Monday, October 24, 2016

Simplismos da economia?

On the Principles of Economic Principles, por Don Bodreaux (via Bryan Caplan):

The typical politician does not oppose free trade because he took an advanced econ course and learned there that, under just the right combination of real-world circumstances, an optimally imposed tariff can be justified on economic grounds. No. The typical politician opposes free trade because he doesn’t understand the first thing about economics. (...)

The typical politician doesn’t support minimum-wage legislation because she has concluded, after careful study, that employers of low-skilled workers have sufficient amounts of monopsony power in the labor market (as well as monopoly power in their output markets) to nullify the prediction of basic supply-and-demand analysis and, instead, to create real-world conditions that enable a scientifically set minimum wage actually to improve the welfare of most low-skilled workers without reducing the employment prospects of any of them. No. She supports minimum-wage legislation because she believes that raising the minimum wage will result simply in all low-skilled workers getting the stipulated pay raise without any negative consequences befalling these workers.


João Vasco said...

«The claim that I see many people (mostly on the political left) making is something like the following: “Oh, principles of economics is too simplistic. Reality is so complex that, when one learns advanced economics, the policy prescriptions that a student takes from his or her principles course are typically shown to be faulty. Here are some examples. The Minimum wage: Econ principles show that it destroys jobs for low-skilled workers, but advanced economics shows that it can be good for those workers. FDA regulation: Econ principles show that it prevents consumers from gaining access to pharmaceuticals that can benefit consumers, but advanced economics shows that such regulation can be good for consumers. Workplace-safety regulation: Econ principles show that competition for workers obliges firms to supply optimal levels of safety, but advanced economics shows why this conclusion is mistaken.”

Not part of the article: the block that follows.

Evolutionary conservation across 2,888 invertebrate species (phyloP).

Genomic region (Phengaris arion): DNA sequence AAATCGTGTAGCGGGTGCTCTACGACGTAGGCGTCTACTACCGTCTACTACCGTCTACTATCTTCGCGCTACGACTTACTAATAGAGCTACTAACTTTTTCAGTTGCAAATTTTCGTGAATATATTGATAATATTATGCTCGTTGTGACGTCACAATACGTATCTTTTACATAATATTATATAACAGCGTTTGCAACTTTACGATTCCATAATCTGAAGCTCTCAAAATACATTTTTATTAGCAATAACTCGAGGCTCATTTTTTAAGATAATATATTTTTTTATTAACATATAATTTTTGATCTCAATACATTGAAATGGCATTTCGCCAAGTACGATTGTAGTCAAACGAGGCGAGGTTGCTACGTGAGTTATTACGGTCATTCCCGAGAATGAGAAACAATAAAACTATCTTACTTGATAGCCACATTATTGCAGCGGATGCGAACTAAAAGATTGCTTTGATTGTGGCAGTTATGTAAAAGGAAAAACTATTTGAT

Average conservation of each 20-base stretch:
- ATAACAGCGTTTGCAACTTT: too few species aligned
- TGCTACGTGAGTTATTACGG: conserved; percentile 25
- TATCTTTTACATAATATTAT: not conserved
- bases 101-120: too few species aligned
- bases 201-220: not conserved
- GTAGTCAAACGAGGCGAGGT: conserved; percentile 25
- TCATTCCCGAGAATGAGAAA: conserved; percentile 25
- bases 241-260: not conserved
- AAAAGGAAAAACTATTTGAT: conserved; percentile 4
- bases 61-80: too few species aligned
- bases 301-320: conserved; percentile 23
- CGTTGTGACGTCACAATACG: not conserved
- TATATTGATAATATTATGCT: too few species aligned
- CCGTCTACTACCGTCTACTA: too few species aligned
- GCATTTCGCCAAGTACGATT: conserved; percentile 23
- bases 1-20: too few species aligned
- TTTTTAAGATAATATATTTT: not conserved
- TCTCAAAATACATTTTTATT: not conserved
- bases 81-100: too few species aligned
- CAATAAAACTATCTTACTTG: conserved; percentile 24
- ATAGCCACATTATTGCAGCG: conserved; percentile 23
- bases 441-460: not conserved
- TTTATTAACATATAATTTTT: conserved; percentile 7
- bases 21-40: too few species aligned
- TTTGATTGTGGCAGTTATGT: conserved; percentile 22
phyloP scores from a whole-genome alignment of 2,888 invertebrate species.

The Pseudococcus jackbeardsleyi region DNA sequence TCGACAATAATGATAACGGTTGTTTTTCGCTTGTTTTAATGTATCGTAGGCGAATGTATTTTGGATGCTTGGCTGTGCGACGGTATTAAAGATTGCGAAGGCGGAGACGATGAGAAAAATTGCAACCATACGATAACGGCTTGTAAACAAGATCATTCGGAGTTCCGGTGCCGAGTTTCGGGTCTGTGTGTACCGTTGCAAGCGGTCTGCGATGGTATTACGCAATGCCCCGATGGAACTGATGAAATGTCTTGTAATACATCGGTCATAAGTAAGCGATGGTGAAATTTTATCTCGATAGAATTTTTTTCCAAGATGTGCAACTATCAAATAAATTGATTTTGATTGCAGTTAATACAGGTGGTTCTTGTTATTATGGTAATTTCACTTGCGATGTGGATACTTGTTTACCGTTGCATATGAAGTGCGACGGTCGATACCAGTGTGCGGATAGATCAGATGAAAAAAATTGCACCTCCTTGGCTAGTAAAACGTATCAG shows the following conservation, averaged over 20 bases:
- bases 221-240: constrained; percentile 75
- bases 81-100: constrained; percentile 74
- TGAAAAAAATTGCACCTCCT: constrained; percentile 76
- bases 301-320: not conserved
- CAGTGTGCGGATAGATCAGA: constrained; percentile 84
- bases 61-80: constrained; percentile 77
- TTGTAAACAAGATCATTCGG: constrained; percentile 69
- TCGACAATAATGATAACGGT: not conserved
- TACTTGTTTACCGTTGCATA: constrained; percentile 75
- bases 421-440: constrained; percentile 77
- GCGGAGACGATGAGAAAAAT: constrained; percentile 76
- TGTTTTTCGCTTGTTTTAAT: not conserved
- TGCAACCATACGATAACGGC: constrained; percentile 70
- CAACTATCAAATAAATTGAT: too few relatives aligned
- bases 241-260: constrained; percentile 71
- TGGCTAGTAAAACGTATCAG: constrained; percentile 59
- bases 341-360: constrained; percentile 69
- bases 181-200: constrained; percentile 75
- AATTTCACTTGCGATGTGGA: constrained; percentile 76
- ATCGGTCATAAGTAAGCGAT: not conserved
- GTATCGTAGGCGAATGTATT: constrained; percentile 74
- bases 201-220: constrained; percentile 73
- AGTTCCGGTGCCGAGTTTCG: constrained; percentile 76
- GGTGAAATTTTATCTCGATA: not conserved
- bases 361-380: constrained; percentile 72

If claims such as these are generally true, then what is being taught as economic principles would be anti-principles. If claims such as these are generally true, then what is being taught as economic principles would be, at best, simplifications of reality so extreme that they misinform students rather than inform them. If claims such as these are generally true, then the typical econ-principles student should demand a refund of his or her tuition and compensation for being defrauded by his or her college.»

Não, não devia.
Na verdade a importância desses princípios que de tão simplificadores podem ser enganadores é ser um estádio necessário para atingir depois uma compreensão mais profunda.
É como os acidentes viários: um condutor experiente tem menor probabilidade de se envolver num acidente que um condutor nos primeiros anos, que por sua vez tem maior probabilidade de se envolver num acidente do que um indivíduo sem carta de condução, já que não conduz. Mas este estádio de "maior perigo" é necessário para atingir um grau de experiência superior, por isso ninguém deve processar as escolas de condução por "aumentar a sua probabilidade de ter um acidente". Mas se o condutor não continuar a aprender e a evoluir, então realmente ele é um perigo para os outros automobilistas.
É o mesmo que o economista que não sai dos "princípios básicos" - acaba por ser um "perigo" maior para a sociedade do que quem "não conduz".

João Vasco said...

Aliás, postas as coisas noutros termos bem mais simples:

O peak of Mt. Stupid explica a frase: «There’s nothing more dangerous than somebody who’s just taken their first economics class»